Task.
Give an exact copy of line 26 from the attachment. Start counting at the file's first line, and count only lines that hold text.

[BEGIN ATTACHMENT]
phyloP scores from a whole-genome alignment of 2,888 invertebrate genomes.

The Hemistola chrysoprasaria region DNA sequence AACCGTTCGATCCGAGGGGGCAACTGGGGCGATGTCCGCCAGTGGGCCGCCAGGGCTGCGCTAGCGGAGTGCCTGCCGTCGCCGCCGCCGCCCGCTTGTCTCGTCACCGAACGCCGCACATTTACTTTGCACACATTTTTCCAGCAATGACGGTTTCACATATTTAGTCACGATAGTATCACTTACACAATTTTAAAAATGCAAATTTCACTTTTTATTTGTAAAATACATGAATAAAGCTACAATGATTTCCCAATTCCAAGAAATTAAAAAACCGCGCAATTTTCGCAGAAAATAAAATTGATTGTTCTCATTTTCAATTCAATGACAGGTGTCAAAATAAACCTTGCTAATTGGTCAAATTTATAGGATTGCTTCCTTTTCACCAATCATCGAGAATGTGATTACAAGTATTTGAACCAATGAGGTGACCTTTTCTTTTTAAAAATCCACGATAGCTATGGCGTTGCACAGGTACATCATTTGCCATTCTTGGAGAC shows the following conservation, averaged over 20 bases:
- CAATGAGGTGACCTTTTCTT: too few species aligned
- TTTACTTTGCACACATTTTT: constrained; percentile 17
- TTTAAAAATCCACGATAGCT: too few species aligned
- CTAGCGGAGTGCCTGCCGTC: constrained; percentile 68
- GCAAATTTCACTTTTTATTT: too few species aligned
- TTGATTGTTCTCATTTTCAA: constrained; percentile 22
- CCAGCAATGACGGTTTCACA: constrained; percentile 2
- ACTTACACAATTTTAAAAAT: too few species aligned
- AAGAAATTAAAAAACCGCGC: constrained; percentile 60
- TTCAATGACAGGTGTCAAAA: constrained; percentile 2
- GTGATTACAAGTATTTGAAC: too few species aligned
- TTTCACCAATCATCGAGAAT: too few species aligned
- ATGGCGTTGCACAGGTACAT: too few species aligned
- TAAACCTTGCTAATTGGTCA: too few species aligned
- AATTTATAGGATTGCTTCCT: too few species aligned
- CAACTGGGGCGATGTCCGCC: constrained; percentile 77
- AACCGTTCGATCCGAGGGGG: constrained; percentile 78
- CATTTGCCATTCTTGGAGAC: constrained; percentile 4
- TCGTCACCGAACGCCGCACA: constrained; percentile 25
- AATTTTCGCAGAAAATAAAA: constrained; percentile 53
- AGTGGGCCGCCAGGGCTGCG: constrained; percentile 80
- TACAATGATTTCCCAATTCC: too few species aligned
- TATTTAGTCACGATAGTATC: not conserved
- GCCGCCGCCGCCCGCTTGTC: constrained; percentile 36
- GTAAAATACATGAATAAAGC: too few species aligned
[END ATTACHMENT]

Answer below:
- GCCGCCGCCGCCCGCTTGTC: constrained; percentile 36